UNITED STATES DISTRICT COURT FOR THE EASTERN DISTRICT OF NEW YORK
August 20, 1973
DISABLED AMERICAN VETERANS DEPARTMENT OF NEW YORK, INC., Plaintiff,
The UNITED STATES of America, et al., Defendants
Bruchhausen, District Judge.
The opinion of the court was delivered by: BRUCHHAUSEN
MEMORANDUM and ORDER
BRUCHHAUSEN, District Judge.
The plaintiff moves for a preliminary injunction, restraining the defendants from discontinuing the operation of the Naval Hospital at St. Albans, Queens County, New York, and for the appointment of a three-judge court.
The plaintiff claims it represents 28,000 "Honorably Discharged" Veterans.
THIS COURT LACKS JURISDICTION OF THIS ACTION.
The defendant, United States, not having consented to suit, is immune therefrom. See Armstrong v. United States, D.C., 233 F. Supp. 188, affirmed in 9 Cir., 354 F.2d 648, cert. denied in 384 U.S. 946, 86 S. Ct. 1472, 16 L. Ed. 2d 543.
The individual defendants are also immune therefrom. The decision to close a military hospital is committed by the Constitution and Federal Statutes to the discretion of the Secretary of Defense.
The Constitution states that Congress shall have power to provide for the common Defense (See Art. I, Sec. 8, cl. 1) and to maintain a Navy (See Art. I, Sec. 8, cl. 13).
10 U.S.C. § 125(a), in part, requires the Secretary of Defense to provide more effective, efficient, and economical administration and operation of his Department and 40 U.S.C. § 483(b) requires each executive agency to continuously survey property under its control to determine which is excess property.
The Secretary of Defense also acts under Article II, Section 1 of the Constitution whereunder he administers the pertinent laws of Congress. See Springer v. Philippine Islands, 277 U.S. 189, 48 S. Ct. 480, 72 L. Ed. 845.
The Secretary, having acted within his discretion, the same sovereign immunity as applies to the United States, as a defendant, attaches to the individual defendants. See Armstrong v. United States, D.C., 233 F. Supp. 188, affirmed in 9 Cir., 354 F.2d 648, cert. denied in 384 U.S. 946, 86 S. Ct. 1472, 16 L. Ed. 2d 543 and National Association of Government Employees v. Richardson, Civil Action No. 5199, (D.R.I., filed May 17, 1973).
THE "HONORABLY DISCHARGED" VETERANS, REPRESENTED BY THE PLAINTIFF, ARE NOT ENTITLED TO USE THE NAVAL HOSPITAL AT ST. ALBANS.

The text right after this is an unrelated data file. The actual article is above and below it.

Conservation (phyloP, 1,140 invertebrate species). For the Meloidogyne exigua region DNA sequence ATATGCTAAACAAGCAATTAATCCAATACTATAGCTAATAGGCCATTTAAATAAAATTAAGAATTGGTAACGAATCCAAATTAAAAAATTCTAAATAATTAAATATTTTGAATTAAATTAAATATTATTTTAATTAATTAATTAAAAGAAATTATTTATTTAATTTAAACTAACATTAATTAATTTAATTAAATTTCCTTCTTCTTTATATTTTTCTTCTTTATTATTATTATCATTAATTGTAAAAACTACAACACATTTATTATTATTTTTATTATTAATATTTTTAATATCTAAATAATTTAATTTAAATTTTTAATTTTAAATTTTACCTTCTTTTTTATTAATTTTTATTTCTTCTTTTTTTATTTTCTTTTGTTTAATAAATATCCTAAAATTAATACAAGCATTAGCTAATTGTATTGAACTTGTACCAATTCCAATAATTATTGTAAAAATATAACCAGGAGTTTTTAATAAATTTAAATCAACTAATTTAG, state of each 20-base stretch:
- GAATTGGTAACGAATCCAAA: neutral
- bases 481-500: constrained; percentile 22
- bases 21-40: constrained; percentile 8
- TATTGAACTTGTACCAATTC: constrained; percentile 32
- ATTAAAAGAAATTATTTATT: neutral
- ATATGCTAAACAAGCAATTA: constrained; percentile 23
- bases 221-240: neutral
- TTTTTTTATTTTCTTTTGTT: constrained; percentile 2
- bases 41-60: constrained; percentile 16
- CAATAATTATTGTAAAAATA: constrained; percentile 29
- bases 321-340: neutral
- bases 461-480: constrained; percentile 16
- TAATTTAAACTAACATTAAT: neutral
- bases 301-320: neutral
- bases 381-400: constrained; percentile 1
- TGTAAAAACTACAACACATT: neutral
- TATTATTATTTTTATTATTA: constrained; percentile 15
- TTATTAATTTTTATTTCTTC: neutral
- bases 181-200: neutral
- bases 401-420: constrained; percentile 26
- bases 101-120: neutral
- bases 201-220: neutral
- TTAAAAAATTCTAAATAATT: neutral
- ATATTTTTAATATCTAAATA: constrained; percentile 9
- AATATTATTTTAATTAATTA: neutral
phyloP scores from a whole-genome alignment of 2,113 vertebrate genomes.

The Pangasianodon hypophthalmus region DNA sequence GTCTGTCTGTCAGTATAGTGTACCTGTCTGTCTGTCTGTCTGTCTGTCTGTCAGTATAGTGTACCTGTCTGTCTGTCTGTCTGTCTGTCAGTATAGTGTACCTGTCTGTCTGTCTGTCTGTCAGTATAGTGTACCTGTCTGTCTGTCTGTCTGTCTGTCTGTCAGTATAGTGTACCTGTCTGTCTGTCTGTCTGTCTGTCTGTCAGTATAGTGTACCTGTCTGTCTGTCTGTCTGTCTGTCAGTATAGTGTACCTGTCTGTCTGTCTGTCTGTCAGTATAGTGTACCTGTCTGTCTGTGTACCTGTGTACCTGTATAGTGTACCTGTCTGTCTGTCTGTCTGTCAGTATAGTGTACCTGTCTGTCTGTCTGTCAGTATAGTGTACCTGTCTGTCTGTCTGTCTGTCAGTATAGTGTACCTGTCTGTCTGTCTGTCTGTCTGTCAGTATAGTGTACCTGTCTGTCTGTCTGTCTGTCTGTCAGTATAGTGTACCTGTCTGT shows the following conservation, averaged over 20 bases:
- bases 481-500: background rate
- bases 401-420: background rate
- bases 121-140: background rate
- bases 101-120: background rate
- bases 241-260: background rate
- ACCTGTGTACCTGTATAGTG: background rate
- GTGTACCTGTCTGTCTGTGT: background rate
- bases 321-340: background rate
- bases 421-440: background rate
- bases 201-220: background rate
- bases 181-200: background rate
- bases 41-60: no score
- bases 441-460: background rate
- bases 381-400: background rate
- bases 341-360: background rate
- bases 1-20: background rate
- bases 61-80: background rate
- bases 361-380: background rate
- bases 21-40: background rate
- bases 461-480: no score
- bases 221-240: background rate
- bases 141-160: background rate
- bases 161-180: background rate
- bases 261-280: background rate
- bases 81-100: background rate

Naval hospitals are primarily for the medical care of Navy and Marine Corps personnel on active duty and other members of the uniformed services on active duty. 32 C.F.R. § 728.1, 10 U.S.C. §§ 1074(a), 6201.
"Honorably discharged veterans" are only entitled to hospitalization and medical care from the Veterans Administration. See 38 U.S.C. §§ 610-624.
THE ACTIONS OF THE SECRETARY OF DEFENSE IN DISCONTINUING THE OPERATION OF THE ST. ALBANS HOSPITAL ARE WITHIN HIS DISCRETION.
As hereinabove set forth, the said Secretary, by Acts of Congress, is required to provide more effective, efficient and economical administration and operation of his Department and to continuously survey property under his control to determine which is excess property.
The statements made by George Herbert Weller, Assistant United States Attorney, in his affidavit, sworn to June 25, 1973, and in the Draft 613 Congressional Report are not disputed. It is set forth therein that a major basis for the closure of the subject hospital is the shrinkage of Naval personnel in the Third Naval District to 2,500 persons; that the relocation of this caseload to other Naval hospitals will result in annual savings of over Two Million Eight Hundred Thousand Dollars; that the closure is scheduled for June 30, 1974; that the subject hospital is not now being dismantled; that its equipment and supplies are not now being removed; that no stripping is taking place and that there has been a major general house-cleaning of junk.
However, those members of the D.A. V. who have been separated or still be in active service are eligible to the use of naval and other uniform services medical facilities, 10 U.S.C. § 1074.
In the case at bar, those members of plaintiff's organization who may be authorized to the use of the naval and other uniform services medical facilities have failed to show any irreparable harm to them which may result from the Secretary's exercise of his discretion in scheduling the closing of the St. Albans Hospital.
NO THREE-JUDGE COURT IS REQUIRED.
This is so in that the plaintiff fails to present a constitutional question.
A PRELIMINARY INJUNCTION MAY NOT BE GRANTED UNLESS THE PLAINTIFF ESTABLISHES A PROBABILITY OF SUCCESS OR IRREPARABLE HARM.
It is settled law that a plaintiff, seeking a preliminary injunction, is required to show probability of success or irreparable harm. See Hagopian v. Knowlton, 2 Cir., 470 F.2d 201, 207; Checker Motors Corp. v. Chrysler Corp., 2 Cir., 405 F.2d 319, 323, and Sierra Club v. Morton, 405 U.S. 727, 92 S. Ct. 1361, 31 L. Ed. 2d 636.
Upon due deliberation, it is ordered that the plaintiff's motion be and it is hereby denied, in all respects, and that the complaint be dismissed.
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